Galapagos Islands Information — When to go?

When is the best time to go?

The Galapagos Islands are a year-round destination, but there are two distinct seasons, each with their own unique characteristics.

Planning your trip around these seasons will help you get the most out of your Galapagos adventure.

Land Iguana


Galapagos Dry Season

From June to December, southern trade winds bring the cold Humboldt Current north to the Galapagos. The water is cooler, and the garua fog is more prevalent in the islands.

Higher elevations on the larger islands receive moisture via the pervasive mist, retaining their lush green scenery.  At sea level however, there is little precipitation. For this reason, June to December is generally considered the "dry season". There can still be the occasional shower, but generally blue skies prevail.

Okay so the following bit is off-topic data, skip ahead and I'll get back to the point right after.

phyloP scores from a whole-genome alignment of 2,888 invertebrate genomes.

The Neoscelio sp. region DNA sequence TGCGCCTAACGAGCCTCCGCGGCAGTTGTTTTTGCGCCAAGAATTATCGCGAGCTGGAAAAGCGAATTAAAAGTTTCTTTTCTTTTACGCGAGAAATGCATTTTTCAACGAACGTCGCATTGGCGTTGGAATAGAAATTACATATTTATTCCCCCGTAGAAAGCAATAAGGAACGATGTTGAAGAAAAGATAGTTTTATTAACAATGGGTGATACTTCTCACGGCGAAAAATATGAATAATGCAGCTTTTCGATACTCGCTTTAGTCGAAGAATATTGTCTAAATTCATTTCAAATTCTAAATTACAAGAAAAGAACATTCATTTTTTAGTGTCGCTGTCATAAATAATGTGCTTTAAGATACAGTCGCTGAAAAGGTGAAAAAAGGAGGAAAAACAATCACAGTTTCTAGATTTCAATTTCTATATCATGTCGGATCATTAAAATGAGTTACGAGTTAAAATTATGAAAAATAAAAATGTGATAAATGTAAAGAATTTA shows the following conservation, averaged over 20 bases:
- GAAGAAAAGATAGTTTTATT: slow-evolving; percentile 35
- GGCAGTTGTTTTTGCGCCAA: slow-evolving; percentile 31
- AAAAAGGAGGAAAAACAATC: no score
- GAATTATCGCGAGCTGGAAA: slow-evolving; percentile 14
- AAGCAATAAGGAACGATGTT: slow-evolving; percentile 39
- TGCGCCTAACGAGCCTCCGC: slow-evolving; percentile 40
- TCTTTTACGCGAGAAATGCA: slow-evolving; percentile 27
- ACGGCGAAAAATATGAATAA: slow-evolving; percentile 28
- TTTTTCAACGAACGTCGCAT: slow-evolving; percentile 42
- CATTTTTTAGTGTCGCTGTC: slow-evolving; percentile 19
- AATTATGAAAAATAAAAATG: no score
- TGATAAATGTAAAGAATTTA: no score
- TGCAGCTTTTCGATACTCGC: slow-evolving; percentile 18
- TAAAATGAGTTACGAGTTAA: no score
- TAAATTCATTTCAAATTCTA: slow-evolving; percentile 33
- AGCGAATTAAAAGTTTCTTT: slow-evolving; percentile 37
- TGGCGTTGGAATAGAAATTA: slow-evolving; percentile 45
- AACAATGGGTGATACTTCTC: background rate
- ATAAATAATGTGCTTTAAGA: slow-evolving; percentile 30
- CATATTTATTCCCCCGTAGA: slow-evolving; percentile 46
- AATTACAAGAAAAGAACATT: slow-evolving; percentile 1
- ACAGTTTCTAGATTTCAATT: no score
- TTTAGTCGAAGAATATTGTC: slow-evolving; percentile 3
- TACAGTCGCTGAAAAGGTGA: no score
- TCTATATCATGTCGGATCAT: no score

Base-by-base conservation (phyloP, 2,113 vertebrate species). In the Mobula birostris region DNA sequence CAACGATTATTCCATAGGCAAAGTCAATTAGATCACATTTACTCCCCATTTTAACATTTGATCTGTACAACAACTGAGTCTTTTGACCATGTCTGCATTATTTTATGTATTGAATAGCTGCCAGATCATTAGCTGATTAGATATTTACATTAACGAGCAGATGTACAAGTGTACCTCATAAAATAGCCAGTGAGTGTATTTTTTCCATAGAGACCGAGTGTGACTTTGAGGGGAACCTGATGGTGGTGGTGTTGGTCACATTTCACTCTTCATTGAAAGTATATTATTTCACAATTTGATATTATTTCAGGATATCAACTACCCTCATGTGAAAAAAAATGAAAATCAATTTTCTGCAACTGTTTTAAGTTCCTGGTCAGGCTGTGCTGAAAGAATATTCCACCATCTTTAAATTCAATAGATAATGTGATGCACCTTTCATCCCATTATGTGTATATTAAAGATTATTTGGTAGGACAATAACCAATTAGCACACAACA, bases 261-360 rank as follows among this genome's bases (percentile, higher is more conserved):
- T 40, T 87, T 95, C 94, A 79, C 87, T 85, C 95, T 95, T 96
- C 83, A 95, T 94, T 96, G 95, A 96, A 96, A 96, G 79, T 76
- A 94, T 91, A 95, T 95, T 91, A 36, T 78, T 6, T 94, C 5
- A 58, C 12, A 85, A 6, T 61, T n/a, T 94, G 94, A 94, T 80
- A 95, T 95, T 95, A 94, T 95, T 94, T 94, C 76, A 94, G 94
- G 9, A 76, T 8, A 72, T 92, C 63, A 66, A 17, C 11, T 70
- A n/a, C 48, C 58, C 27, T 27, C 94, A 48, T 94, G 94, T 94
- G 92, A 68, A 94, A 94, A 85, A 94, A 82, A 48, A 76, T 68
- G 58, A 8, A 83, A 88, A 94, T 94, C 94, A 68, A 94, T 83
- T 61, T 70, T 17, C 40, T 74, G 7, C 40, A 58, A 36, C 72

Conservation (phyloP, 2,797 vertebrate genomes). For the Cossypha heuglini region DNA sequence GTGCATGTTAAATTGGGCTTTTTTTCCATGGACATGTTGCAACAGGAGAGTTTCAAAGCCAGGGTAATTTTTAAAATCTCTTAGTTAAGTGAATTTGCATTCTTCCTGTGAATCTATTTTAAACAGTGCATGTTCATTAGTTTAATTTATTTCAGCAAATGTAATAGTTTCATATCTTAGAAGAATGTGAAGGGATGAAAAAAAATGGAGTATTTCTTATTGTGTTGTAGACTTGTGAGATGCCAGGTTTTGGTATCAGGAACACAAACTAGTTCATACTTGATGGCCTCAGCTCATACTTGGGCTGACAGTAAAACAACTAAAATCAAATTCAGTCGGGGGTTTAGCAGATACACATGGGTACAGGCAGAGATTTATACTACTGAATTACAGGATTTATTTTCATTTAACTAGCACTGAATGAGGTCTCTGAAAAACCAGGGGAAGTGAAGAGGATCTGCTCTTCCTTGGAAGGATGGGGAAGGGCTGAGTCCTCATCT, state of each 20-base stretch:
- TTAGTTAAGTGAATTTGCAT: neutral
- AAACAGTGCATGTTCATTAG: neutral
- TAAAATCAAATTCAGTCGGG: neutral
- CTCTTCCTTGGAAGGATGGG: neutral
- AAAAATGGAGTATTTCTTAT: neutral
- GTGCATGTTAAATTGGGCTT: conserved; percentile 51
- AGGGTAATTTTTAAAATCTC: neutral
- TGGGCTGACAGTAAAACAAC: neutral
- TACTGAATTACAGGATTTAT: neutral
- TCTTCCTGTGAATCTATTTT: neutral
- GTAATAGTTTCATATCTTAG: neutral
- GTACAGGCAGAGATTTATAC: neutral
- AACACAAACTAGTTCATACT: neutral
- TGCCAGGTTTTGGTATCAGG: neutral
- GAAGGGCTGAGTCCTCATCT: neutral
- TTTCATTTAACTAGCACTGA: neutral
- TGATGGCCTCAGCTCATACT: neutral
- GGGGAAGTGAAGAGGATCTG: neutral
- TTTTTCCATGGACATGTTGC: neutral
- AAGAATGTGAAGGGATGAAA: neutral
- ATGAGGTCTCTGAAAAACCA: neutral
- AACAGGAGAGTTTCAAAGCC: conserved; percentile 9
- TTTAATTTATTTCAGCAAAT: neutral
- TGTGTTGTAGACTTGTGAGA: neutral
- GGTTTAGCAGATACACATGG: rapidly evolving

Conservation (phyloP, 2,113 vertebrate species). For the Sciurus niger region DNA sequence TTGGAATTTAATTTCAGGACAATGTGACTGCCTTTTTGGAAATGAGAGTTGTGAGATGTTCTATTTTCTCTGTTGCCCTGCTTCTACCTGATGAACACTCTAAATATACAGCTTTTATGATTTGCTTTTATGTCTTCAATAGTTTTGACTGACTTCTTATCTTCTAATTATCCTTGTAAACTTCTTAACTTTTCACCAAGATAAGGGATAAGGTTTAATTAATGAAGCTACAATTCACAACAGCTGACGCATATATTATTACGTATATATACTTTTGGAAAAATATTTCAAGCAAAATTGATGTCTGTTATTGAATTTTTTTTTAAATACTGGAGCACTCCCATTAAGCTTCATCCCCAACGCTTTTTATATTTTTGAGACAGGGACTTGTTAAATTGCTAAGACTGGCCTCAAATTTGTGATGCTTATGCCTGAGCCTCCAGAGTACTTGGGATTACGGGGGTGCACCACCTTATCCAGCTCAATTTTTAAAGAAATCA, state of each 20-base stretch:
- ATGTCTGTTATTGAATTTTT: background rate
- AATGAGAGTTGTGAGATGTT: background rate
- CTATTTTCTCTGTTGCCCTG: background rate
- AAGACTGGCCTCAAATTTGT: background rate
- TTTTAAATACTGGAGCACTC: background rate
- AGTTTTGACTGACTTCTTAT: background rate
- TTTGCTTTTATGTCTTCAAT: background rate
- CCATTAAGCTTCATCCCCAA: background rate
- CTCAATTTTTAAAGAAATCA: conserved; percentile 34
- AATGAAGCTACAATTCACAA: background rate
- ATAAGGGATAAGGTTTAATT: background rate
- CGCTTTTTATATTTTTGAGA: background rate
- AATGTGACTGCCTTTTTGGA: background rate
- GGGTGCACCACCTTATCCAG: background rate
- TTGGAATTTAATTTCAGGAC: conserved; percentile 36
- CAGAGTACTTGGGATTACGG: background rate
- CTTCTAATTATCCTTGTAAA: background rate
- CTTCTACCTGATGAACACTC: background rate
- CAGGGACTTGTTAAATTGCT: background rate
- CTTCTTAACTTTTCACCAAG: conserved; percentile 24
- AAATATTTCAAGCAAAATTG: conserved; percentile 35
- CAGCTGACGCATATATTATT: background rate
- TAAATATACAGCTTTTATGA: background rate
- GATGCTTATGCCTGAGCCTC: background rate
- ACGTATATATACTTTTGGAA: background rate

Species more prevalent in the dry season include giant tortoises, humpback whales, blue-footed boobies, cormorants, oyster catchers, lava lizards, Galapagos hawks, masked boobies, swallow-tailed gulls, sea lions, lava herons, brown noddies, and penguins.


Hood Mockingbird

Galapagos Warm Season

Between December and May, the Galapagos' climate is more tropical with daily rain and cloudier skies. The ocean temperature is warmer, which is ideal for swimming and snorkeling.

Species more prevalent in the warm season include marine iguanas, sea turtle, land iguanas, flamingos, white-cheeked pintails, masked boobies, marine iguanas, albatross, and blue-footed boobies. Snorkeling is will be far more enjoyable during these months.




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